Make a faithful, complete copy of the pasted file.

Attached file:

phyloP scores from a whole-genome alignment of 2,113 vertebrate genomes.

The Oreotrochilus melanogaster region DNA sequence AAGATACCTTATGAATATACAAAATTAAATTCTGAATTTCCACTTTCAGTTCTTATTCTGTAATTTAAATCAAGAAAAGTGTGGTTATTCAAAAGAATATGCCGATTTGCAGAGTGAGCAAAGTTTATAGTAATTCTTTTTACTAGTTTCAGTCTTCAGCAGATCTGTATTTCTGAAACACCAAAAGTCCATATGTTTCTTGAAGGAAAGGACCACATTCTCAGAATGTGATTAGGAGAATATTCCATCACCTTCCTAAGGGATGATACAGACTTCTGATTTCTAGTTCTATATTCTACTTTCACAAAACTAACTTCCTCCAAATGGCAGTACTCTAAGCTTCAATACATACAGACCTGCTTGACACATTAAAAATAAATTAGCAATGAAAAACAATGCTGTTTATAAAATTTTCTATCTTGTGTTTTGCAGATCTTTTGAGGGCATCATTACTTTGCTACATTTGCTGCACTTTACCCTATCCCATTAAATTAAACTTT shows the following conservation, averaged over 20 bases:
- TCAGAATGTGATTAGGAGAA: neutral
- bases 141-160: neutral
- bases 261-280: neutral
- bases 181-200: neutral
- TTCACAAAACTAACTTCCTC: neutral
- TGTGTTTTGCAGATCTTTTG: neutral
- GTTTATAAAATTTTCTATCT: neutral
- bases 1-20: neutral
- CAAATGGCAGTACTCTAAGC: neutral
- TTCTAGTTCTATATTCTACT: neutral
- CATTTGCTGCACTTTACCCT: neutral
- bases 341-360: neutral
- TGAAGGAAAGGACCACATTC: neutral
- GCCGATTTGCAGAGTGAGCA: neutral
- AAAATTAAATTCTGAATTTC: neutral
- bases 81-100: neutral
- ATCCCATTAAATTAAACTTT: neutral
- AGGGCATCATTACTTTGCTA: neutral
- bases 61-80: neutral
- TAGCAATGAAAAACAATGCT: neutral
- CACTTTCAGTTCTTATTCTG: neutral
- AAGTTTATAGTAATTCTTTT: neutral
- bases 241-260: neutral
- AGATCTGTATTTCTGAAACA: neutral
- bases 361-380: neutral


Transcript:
phyloP scores from a whole-genome alignment of 2,113 vertebrate genomes.

The Oreotrochilus melanogaster region DNA sequence AAGATACCTTATGAATATACAAAATTAAATTCTGAATTTCCACTTTCAGTTCTTATTCTGTAATTTAAATCAAGAAAAGTGTGGTTATTCAAAAGAATATGCCGATTTGCAGAGTGAGCAAAGTTTATAGTAATTCTTTTTACTAGTTTCAGTCTTCAGCAGATCTGTATTTCTGAAACACCAAAAGTCCATATGTTTCTTGAAGGAAAGGACCACATTCTCAGAATGTGATTAGGAGAATATTCCATCACCTTCCTAAGGGATGATACAGACTTCTGATTTCTAGTTCTATATTCTACTTTCACAAAACTAACTTCCTCCAAATGGCAGTACTCTAAGCTTCAATACATACAGACCTGCTTGACACATTAAAAATAAATTAGCAATGAAAAACAATGCTGTTTATAAAATTTTCTATCTTGTGTTTTGCAGATCTTTTGAGGGCATCATTACTTTGCTACATTTGCTGCACTTTACCCTATCCCATTAAATTAAACTTT shows the following conservation, averaged over 20 bases:
- TCAGAATGTGATTAGGAGAA: neutral
- bases 141-160: neutral
- bases 261-280: neutral
- bases 181-200: neutral
- TTCACAAAACTAACTTCCTC: neutral
- TGTGTTTTGCAGATCTTTTG: neutral
- GTTTATAAAATTTTCTATCT: neutral
- bases 1-20: neutral
- CAAATGGCAGTACTCTAAGC: neutral
- TTCTAGTTCTATATTCTACT: neutral
- CATTTGCTGCACTTTACCCT: neutral
- bases 341-360: neutral
- TGAAGGAAAGGACCACATTC: neutral
- GCCGATTTGCAGAGTGAGCA: neutral
- AAAATTAAATTCTGAATTTC: neutral
- bases 81-100: neutral
- ATCCCATTAAATTAAACTTT: neutral
- AGGGCATCATTACTTTGCTA: neutral
- bases 61-80: neutral
- TAGCAATGAAAAACAATGCT: neutral
- CACTTTCAGTTCTTATTCTG: neutral
- AAGTTTATAGTAATTCTTTT: neutral
- bases 241-260: neutral
- AGATCTGTATTTCTGAAACA: neutral
- bases 361-380: neutral